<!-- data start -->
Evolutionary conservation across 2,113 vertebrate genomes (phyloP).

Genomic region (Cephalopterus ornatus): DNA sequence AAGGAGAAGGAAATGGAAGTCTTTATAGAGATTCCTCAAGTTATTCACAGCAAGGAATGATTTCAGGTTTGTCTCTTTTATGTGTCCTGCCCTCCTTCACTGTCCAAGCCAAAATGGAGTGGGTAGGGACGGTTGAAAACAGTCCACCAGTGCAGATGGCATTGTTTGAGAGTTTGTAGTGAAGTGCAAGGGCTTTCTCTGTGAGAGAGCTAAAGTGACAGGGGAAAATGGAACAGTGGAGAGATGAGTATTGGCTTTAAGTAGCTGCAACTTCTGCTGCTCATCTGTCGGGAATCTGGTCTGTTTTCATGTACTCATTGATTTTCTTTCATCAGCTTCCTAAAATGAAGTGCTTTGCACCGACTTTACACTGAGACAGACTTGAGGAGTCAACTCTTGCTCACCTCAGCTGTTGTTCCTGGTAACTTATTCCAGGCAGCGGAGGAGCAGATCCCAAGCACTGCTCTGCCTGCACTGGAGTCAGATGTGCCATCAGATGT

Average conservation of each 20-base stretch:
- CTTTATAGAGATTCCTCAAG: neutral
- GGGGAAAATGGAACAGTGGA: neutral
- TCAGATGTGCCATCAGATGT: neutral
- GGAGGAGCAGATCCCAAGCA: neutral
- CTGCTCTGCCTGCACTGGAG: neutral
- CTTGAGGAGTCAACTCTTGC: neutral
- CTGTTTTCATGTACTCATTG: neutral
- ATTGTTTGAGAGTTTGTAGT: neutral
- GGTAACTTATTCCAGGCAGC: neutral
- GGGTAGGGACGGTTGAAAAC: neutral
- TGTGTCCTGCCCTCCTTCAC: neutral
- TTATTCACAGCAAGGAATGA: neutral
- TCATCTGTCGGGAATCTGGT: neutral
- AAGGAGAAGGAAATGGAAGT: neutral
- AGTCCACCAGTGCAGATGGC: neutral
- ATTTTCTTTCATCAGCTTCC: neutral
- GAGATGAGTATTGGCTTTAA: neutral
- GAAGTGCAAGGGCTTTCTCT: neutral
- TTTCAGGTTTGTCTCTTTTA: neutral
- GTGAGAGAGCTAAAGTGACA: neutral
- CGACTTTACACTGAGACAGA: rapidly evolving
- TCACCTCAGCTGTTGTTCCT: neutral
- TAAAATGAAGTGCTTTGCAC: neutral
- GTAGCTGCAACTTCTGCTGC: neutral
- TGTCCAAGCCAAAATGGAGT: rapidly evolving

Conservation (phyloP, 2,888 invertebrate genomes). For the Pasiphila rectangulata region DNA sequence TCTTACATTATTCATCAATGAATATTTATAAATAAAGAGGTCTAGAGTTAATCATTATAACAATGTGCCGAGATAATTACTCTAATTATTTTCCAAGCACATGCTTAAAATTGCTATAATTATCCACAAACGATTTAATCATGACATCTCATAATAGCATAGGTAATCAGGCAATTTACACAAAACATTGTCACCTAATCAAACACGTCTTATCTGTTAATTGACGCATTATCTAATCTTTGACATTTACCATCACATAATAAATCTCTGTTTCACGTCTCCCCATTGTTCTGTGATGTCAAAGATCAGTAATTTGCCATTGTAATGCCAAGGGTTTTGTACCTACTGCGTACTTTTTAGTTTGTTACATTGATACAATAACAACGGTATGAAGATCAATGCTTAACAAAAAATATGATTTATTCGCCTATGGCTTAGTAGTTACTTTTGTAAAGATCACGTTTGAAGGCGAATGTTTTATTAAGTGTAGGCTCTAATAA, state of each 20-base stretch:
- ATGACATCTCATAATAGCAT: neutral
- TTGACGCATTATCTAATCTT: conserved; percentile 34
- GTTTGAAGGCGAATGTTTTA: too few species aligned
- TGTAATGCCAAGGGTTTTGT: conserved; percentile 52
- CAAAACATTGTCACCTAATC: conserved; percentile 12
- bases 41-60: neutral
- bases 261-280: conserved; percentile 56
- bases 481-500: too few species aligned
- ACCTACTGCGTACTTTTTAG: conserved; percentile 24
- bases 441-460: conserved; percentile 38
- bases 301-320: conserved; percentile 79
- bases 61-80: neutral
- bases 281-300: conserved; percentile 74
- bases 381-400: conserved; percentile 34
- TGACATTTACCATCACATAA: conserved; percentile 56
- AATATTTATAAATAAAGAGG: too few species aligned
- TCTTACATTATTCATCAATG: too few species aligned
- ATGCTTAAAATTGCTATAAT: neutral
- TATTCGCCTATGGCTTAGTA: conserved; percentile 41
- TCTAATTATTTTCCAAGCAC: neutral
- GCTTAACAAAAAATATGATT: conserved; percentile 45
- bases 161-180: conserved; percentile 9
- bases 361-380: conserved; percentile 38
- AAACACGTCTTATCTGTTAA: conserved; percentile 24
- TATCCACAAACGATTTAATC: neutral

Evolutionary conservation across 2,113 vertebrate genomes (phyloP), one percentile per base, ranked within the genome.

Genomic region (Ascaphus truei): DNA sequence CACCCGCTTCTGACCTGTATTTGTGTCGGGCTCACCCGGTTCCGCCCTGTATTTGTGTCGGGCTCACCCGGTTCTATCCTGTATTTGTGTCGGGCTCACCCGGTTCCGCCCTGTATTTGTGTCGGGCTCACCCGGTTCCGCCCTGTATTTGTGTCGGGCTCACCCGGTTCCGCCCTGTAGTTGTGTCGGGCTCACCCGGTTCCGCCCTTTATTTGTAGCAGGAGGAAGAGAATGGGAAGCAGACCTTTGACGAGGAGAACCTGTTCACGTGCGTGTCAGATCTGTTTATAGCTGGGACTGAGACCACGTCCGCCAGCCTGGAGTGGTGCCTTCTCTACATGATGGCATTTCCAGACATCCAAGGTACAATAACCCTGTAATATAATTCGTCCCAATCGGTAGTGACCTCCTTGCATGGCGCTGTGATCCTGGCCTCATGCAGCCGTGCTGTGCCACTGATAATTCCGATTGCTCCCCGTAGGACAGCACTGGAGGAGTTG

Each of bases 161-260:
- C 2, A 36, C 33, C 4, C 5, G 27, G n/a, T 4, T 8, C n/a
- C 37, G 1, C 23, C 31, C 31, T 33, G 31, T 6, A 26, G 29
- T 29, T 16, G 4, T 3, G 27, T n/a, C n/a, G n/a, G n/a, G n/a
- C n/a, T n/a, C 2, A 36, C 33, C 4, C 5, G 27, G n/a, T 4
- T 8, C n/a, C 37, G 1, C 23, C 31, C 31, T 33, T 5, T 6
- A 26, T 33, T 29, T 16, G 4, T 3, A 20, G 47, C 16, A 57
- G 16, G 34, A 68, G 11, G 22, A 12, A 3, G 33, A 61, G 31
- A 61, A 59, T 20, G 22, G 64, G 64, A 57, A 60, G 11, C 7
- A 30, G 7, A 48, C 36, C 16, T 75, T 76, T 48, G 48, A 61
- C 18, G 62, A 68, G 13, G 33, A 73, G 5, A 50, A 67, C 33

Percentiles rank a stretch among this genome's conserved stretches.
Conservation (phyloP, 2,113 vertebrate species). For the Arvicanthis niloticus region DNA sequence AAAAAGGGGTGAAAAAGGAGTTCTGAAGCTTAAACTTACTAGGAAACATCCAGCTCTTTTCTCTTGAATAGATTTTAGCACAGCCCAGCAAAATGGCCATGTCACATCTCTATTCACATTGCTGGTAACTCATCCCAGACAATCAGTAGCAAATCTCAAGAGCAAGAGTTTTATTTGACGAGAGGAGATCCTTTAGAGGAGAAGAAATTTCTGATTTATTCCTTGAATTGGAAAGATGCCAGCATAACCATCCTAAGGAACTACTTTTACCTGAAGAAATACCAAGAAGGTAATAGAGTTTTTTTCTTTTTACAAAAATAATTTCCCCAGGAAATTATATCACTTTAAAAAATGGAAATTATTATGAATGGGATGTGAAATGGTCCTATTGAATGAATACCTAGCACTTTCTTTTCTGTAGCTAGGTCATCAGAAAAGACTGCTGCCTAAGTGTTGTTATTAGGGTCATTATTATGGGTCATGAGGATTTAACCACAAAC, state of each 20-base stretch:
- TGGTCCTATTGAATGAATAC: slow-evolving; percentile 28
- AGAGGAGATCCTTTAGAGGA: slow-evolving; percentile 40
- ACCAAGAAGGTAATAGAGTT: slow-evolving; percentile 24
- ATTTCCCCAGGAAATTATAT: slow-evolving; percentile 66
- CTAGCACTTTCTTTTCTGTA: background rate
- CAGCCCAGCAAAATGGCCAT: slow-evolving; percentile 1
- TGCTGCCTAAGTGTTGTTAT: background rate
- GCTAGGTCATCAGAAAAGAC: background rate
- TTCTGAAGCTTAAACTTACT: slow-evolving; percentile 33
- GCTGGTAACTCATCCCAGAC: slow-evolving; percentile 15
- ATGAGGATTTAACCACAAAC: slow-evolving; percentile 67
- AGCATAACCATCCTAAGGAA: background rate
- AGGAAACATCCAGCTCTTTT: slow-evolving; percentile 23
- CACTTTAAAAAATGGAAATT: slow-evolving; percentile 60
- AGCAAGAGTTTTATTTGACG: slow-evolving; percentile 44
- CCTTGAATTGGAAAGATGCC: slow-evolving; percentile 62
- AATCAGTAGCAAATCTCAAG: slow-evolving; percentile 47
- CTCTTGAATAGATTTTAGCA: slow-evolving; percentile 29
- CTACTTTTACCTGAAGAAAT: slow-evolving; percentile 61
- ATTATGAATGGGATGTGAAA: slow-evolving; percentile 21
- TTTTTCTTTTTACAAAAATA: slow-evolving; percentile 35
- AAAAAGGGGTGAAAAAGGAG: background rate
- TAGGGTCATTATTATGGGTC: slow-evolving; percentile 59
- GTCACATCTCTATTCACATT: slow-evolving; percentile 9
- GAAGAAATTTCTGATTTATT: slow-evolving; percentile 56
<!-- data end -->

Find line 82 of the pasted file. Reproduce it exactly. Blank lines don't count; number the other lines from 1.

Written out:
- AGGAAACATCCAGCTCTTTT: slow-evolving; percentile 23